Later that night, much later, after a crackling arena show followed by a funky jam at a nearby club, Prince denies that the turn his career has taken has provided any sense of vindication. “To waste time with emotions like vindication or revenge would be silly,” he says. “This is so much bigger than all of us.”

Who else would have the audacity to storm through a relentless two-hour house party of a concert and then come back for an encore with three straight ballads? But who else has ballads that, far from calming an exhausted capacity crowd, only hype them up further? Not that these are just any three slow jams. A blistering “Beautiful Ones,” complete with throat-shredding climax, leads into “Nothing Compares 2 U” before a lengthy take on “Purple Rain” leaves the crowd wrung out and beaming.

The tour is being billed as a greatest-hits show, and on this night in Nashville, of the nearly 30 songs Prince performs in a nonstop barrage of funk, exactly two come from the new album; the remainder are well- loved, body-rockin’ sure shots. His religious awakening may have altered some of his choices (no “Erotic City") and some of his lyrics (in “Baby I’m a Star” the line “I’m your messiah” becomes “He’s your messiah"), but this
is a godly man who can still lead an arena crowd in a lusty chant of “Dance, music, sex, romance.”

Of course, at the heart of Prince’s greatest hits sits Purple Rain, the project that established him as a megastar. In Nashville, he performs seven of the album’s nine songs, skipping only “Computer Blue” and the too nasty “Darling Nikki” (which, notoriously, launched a Capitol Hill attack on explicit lyrics nearly two decades ago). Purple Rain is clearly still special to Prince, or at least to his commercial sensibility—it sold 15 million copies. But the fact that this month marks its 20th anniversary ( the album was released on July 18, 1984, and the movie came out nine days later; see “’Purple Reign,“ page 78) is, Prince maintains of little consequence to him.

"I was there,” he says. “I did it, it was my baby. I knew about it before it happened, I knew what it was going to be. Then it was just like labor, like giving birth—in ’84, it was so much work.” In fact, he says, just the other night in Atlanta the Time, who played his nemeses in the film, came out and performed during his show. “We never got a chance to do the real Purple Rain tour, because the Time broke up,” he says. “But then there they were onstage last week, and people started tripping, and I was watching my favorite band. So there’s no anniversary, no dates, we just have to have faith in Jehovah and lay back and ride it.”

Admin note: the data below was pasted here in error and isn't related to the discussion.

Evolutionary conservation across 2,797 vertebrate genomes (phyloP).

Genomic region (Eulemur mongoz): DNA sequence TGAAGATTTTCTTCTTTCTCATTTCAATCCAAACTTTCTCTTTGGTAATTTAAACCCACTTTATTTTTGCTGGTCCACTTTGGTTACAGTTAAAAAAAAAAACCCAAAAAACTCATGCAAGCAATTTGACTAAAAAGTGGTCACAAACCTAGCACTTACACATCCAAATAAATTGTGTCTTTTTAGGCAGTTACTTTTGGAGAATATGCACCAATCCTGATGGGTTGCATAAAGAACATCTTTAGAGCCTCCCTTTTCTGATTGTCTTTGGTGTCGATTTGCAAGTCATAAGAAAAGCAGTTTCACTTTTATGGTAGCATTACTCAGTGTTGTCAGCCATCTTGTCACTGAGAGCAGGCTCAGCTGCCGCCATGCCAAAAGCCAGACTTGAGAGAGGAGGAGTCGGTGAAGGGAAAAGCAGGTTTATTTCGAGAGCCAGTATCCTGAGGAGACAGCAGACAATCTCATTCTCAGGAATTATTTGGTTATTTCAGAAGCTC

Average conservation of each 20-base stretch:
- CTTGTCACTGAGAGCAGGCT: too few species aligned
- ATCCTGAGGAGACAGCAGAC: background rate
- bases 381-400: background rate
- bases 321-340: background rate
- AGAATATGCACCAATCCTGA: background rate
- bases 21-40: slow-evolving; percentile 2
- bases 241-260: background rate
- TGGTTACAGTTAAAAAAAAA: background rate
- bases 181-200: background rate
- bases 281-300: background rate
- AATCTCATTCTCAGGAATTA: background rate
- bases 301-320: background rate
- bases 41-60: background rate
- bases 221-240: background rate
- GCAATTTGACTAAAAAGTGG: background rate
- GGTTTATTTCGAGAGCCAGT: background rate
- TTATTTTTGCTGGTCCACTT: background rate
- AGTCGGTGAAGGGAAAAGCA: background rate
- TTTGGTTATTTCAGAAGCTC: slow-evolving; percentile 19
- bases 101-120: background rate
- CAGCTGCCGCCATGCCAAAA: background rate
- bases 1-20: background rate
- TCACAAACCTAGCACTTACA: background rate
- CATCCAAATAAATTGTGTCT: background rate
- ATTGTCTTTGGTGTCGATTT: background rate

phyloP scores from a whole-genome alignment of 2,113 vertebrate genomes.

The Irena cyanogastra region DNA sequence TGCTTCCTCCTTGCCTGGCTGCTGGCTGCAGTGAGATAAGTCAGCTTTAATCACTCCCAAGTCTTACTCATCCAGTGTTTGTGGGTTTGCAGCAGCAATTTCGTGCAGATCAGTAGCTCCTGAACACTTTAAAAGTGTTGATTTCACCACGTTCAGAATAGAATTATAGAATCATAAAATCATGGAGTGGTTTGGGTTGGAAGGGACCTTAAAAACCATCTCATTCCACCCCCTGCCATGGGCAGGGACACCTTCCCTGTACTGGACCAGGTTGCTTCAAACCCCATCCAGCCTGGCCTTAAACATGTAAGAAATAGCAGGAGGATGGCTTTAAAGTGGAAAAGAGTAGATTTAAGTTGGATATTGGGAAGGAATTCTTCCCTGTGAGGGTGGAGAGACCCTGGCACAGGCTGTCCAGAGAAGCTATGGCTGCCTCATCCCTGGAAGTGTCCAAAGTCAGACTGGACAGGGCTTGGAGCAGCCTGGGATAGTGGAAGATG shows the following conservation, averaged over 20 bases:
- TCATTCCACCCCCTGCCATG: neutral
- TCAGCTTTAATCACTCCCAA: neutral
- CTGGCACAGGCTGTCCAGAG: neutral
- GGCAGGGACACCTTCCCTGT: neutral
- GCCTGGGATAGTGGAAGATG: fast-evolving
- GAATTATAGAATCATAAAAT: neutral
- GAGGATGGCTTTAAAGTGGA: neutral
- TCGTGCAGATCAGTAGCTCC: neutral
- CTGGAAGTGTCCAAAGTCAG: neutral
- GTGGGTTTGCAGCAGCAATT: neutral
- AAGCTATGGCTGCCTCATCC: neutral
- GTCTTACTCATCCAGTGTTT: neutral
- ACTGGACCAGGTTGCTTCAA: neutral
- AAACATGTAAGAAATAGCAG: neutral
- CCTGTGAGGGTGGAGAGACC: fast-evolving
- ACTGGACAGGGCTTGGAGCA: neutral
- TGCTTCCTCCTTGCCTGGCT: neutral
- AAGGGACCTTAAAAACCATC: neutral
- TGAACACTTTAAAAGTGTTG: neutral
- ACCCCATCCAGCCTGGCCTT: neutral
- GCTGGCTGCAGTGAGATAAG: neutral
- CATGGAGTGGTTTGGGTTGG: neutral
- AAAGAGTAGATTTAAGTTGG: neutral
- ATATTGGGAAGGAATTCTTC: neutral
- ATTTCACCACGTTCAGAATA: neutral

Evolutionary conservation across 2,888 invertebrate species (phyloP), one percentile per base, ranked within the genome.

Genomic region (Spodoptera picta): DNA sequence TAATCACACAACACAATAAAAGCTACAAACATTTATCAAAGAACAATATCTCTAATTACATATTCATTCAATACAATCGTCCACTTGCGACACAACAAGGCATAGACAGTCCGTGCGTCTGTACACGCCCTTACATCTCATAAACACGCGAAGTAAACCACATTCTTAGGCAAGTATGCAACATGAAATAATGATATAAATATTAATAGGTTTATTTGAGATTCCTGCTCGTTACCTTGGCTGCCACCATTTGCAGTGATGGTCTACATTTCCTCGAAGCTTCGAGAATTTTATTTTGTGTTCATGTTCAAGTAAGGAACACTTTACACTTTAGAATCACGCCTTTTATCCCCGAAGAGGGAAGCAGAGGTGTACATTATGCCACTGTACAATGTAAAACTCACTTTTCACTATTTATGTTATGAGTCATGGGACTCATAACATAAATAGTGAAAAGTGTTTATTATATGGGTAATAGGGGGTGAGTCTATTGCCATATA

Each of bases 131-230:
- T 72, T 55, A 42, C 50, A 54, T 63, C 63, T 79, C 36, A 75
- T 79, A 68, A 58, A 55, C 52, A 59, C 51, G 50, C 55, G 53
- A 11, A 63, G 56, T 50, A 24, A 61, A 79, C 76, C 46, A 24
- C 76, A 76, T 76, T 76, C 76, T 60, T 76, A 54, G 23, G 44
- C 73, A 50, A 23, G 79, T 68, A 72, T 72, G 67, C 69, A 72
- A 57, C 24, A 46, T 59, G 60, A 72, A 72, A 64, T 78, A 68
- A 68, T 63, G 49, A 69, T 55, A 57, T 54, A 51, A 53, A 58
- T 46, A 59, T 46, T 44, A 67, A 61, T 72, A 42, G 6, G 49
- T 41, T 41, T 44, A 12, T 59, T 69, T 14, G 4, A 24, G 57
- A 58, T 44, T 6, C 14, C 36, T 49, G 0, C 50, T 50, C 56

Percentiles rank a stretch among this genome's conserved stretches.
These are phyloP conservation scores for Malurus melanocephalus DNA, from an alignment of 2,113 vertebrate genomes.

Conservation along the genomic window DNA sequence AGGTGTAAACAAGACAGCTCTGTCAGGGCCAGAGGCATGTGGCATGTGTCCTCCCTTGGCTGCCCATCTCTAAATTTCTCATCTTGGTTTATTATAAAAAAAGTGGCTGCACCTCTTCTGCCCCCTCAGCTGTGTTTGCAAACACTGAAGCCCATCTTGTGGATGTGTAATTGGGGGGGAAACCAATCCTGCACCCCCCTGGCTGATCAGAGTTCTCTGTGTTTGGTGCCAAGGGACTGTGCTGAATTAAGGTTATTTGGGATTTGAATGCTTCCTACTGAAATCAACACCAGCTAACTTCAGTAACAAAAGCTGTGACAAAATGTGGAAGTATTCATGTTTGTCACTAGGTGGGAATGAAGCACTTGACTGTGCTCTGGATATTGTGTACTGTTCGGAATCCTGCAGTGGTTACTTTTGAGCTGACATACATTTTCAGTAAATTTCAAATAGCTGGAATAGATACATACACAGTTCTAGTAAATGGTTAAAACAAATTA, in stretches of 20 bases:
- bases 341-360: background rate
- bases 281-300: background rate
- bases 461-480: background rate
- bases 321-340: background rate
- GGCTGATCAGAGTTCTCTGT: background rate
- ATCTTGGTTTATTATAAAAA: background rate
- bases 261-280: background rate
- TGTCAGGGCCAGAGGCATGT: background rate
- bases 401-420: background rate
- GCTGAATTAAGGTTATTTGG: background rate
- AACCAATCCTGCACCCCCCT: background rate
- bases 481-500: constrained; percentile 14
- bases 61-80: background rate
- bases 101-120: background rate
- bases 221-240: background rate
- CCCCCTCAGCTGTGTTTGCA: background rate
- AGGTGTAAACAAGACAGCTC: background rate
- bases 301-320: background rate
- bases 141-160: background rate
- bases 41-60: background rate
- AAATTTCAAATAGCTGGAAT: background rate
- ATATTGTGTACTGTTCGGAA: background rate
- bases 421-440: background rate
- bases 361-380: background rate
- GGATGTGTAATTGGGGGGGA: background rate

Faith of a different sort led to the radical plan of providing a copy of Musicology to every ticket holder on this tour. “All hail Prince,” the industry gadfly Bob Lefsetz recently wrote, “for he’s shown what fools all record company employees are. He’s now shown it’s not about sales, but about spreading the word ... the revolution has begun!” What’s more, the sales-chart governing body SoundScan ruled that these copies all count toward its bestseller lists, meaning that Musicology will go gold and stay in the top 10 for the rest of the summer even if not one person buys a copy in a record store. Although Prince is paying Sony to distribute the album, he gets to keep a much higher than usual piece of the profits. And Sony, whose upfront costs are negligible, essentially makes money from the first copy sold.

Prince says that he’s not thinking about chart positions. “What would make you want to run and listen to something because it’s in the top 10 anyway?” he asks with disdain. “The top 10 are all brand-new artists,most of them don’t write their own songs—it’s not like we got Carly Simon and Jackson Browne here.”

By which he intends no insult to the music industry, he’s quick to add. Quite the opposite. “By no means does this demean them—it’s brilliant. William Hung? Brilliant! Y’all bought that?"So does Prince share the national obsession with American Idol? He says he’s never watched it but does understand its appeal. “It’s interactive—you can feel your vote being counted, feel that you’re participating. Whenever I include the audience, that’s when the show really takes off. I learned that from club dates.” Besides, he says, “Everybody wan to be famous—and now everybody can!”

The music has always been there, pouring out of him. Ten years ago, he pulled me aside during a sound check, a guitar solo still burning through bis fingers, and said,” you see how hard it is when you can play anything you can be ?” He was born into song, named after the Prince Rogers Trio, for which his father played piano in Minneapolis nightclub I What he has finally figured out, at least for now, is how to get at music out to people through multiple channels—concerts, stores, the Web—in a way that keeps pace with his astonishing productivity, that combines the order he craves and the freedom he needs.